I’m most likely very opinionated, but I thought I’d post it anyway.
I always tend to recommend the official Git Book. I remember, I personally struggled with Git initially, before one evening I decided to spend just a couple of hours reading the official book, and then followed it up with some practice at work (at that place we used to use SVN, and I really hated that I couldn’t do branches easily, so when I learned you can use git on top of the SVN and just push it to SVN, I was delighted and it made a huge difference for me). Since then I felt pretty confident in using git cli (I tried GUI and TUI, and it just didn’t do it for me, except may be for resolving huge merge conflicts).
For the basics, the chapters 1, 2, 3 and 5 are a must. Everything else I think is optional.
For the advanced, it really depends on your use case - most of the people I’ve talked to just do add, commit, push. My personal list of features that are a must know are:
- If you’re using CLI, install git autocomplete
- Merge, rebase and the difference between the two
checkout (chapter 7.7)
- Stashing (chapter 7.3)
- Reflog makes you feel more confident that it’s hard to loose stuff (and knowing more of how it works under the hood, iirc, if something has been at least staged once, and even if it hasn’t been committed, there is a chance you can restore it)
- Bisecting is sometimes comes in clutch when you’re trying to find a commit that breaks something
- For quality of life:
git add --interactive # or just -i
git rebase --interactive # or just -i
git add/reset/stash --patch # or just -p
.git/info/exclude is like
.gitignore but only local (e.g. useful if you like me like to create python’s venvs in the same directory as the project, but don’t want
git status to constantly show it)
git clean -dxi
** There are many more, which will depend on your use cases.
May be I missed something, but the point is that, imho, it’s relatively easy to pick the basics of git - just don’t let the knowledge fade away and find a way to practice the things you find in the book ASAP. And once you’re confident with it, you will from time to time stumble upon something that you think git can might be able to help you solve, and then you look it up in the book or google it
There are quite a few YouTube tutorials that are great, which I don’t remember of the top of my head. But there are two specific creators that I still remember being impressed by.
Corey Schafer (link)
I think some of his videos on simple things in python are very good. I wish I saw them when I was learning Python.
James Powell (look up his talks on YouTube)
James Powell’s talks helped me greatly to understand Python more in depth. The main theme of his talks is breaking down the interfaces Python has, which are useful for:
- Understanding how things works under the hood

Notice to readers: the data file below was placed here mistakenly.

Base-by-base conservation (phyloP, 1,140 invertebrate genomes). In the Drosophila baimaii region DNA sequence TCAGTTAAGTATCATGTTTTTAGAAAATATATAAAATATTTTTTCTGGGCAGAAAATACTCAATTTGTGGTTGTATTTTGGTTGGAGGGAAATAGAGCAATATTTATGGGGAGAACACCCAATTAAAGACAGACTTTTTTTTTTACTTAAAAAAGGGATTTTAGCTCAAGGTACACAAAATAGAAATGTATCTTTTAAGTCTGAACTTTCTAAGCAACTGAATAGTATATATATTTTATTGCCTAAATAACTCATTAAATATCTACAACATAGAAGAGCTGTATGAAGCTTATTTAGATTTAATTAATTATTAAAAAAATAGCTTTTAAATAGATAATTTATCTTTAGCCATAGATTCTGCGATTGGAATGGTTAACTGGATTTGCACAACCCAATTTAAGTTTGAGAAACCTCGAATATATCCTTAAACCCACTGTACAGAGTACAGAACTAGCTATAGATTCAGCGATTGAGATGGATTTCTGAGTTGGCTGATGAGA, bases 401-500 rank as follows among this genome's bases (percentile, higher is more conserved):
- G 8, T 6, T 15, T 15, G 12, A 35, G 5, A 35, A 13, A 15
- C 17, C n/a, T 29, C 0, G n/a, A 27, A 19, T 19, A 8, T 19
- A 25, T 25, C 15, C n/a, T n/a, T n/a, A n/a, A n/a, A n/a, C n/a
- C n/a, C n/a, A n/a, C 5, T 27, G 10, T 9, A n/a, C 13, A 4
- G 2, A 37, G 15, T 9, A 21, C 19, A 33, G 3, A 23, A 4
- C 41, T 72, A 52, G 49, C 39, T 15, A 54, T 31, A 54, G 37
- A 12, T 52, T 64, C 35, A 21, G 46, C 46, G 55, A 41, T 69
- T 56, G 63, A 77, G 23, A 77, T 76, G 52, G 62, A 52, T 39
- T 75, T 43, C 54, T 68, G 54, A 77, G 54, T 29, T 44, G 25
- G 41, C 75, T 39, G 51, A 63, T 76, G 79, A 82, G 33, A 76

- Knowing how to hack around to leverage Python’s flexibility and create interesting stuff
- Stop being afraid of the languages building blocks e.g. loops, generators/iterators, inheritance, decorators, classes
When you’re just starting, doing small coding problems can help a lot to practice understanding of syntax, basic flow control and using built-in functions and libraries. Imho, CodeWars is great (not only for Python, but for any language that is supported there), because most of the problems are more interesting that the usual LeetCode problems, and after you’ve solved a problem, you can see solutions of others, which is incredibly useful for evaluating your own solution and learning different approaches. Most of the top rated solutions will at the very least heavily use built in libraries, which, especially as a beginner, helps you widen your awareness of what tools are available (I don’t think there is anyone who went through the whole python documentation to learn all the libraries that come by default with the language). There will also be many oneliners - you shouldn’t aim to write code like that, especially in the real code base, as they are often unreadable. However, breaking them down and trying to understand all the quirks and tricks that were used to create it is very interesting and will likely teach you a lot about the language.
I don’t remember how I learned JS or what was the break through. My advice is grok the fundamentals. Then anything built on top of it will be relatively easy to understand.
I think this is very personal. I tend to use very basic things most of the time. My advice (although I think it doesn’t work for everyone) here would be again to learn the basics (or at least the principles behind how things work), if you can. For example, I’ve seen that python’s venv are a mystery for many beginners (or even experienced devs who only program from an IDE), and when it breaks they have no idea how to debug it.
Take backups, make sure they work, so you can be confident that you can recover whenever, and then go break things